Carbon will not aim to:

  • Be backward compatible
  • Be a language with stable ABI
  • Support platforms that cannot update their compiler and linker alongside the language.
  • Carbon’s GitHub is currently ripe with fairly low-level programming concept discussions and docs — a sign it is truly an effort taking place in public. One of its design principle docs also cites:

Culture eats strategy for breakfast.

It is clear that beyond unveiling design goals, Google has guarded very little before releasing the trunk. The repo is quite live. As I am writing this article on Saturday evening EEST, someone (if not some release bot) has pushed changes just 14 minutes ago:

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# Install bazelisk using Homebrew.
$ brew install bazelisk

# Install Clang/LLVM using Homebrew.
# Many Clang/LLVM releases aren't built with options we rely on.
$ brew install llvm
$ export PATH="$(brew --prefix llvm)/bin:${PATH}"

# Download Carbon's code.
$ git clone https://github.com/carbon-language/carbon-lang
$ cd carbon-lang

# Build and run the explorer.
$ bazel run //explorer -- ./explorer/testdata/print/format_only.carbon

Google carbon explorer

Google Carbon explorer is a validator that can track design changes into Carbon language specification. It is implemented as a language interpreter rather than a compiler.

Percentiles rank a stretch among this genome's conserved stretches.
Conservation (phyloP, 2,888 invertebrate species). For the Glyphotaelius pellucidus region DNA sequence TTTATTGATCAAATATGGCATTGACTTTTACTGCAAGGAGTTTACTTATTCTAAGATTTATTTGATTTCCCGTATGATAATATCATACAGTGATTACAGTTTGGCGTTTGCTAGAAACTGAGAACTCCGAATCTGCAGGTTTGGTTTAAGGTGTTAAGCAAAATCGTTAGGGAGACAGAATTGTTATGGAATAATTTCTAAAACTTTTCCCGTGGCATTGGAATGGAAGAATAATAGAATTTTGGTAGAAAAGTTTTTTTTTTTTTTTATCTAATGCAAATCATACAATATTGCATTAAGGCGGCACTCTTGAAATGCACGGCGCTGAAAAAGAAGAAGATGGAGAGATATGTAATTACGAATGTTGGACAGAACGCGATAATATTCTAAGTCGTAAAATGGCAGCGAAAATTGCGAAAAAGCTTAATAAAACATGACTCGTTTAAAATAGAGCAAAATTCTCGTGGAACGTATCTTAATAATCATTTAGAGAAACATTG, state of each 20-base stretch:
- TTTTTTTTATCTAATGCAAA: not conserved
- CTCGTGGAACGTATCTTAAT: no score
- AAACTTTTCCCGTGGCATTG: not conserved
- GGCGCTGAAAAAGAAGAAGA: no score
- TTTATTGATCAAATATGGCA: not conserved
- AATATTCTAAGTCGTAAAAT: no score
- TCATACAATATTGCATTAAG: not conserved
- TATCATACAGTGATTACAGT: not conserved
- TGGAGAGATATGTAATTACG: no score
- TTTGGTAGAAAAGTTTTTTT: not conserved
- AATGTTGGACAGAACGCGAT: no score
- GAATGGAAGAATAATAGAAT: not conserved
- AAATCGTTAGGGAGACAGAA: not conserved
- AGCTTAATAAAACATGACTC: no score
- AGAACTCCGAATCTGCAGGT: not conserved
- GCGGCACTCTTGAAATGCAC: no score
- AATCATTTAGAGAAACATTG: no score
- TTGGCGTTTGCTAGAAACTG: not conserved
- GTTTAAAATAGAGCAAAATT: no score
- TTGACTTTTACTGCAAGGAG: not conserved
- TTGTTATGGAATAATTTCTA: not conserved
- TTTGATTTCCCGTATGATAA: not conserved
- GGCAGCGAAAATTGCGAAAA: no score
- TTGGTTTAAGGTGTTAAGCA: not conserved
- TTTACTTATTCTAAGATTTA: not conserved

According to GitHub:

It is an implementation of Carbon whose primary purpose is to act as a clear specification of the language. As an extension of that goal, it can also be used as a platform for prototyping and validating changes to the language.

How to play with Google carbon without installing it?

Compiler-explorer is an online IDE that supports, among many other languages, Google Carbon. You can compile, build and run tiny programs, and compare execution times of various languages against Google Carbon.

While naming its newest language, Google developers may have thought:

Carbon powers the planet. It must be credited for it. It is also the time we allow it to rest.

Following that line of thinking, Google Carbon would not just aim to remain a memory-safe C++ replacement but also an extremely performant one that minimises software carbon footprint.

Only stellar performance could justify overcoming the inertia involved in replacing tested and performant C++ codebase, mostly written by programmers spread across the entire history of programming.

It would be desirable that the programming community embraces Google Carbon with controlled enthusiasm and pragmatic time + money investment, given that it’s quite early in its development cycle.

In any case, it is an endeavour in the right direction. Witnessing the rugged, old programming language morphing into something modern and publicly built by a highly visible team, the programming community has only to gain.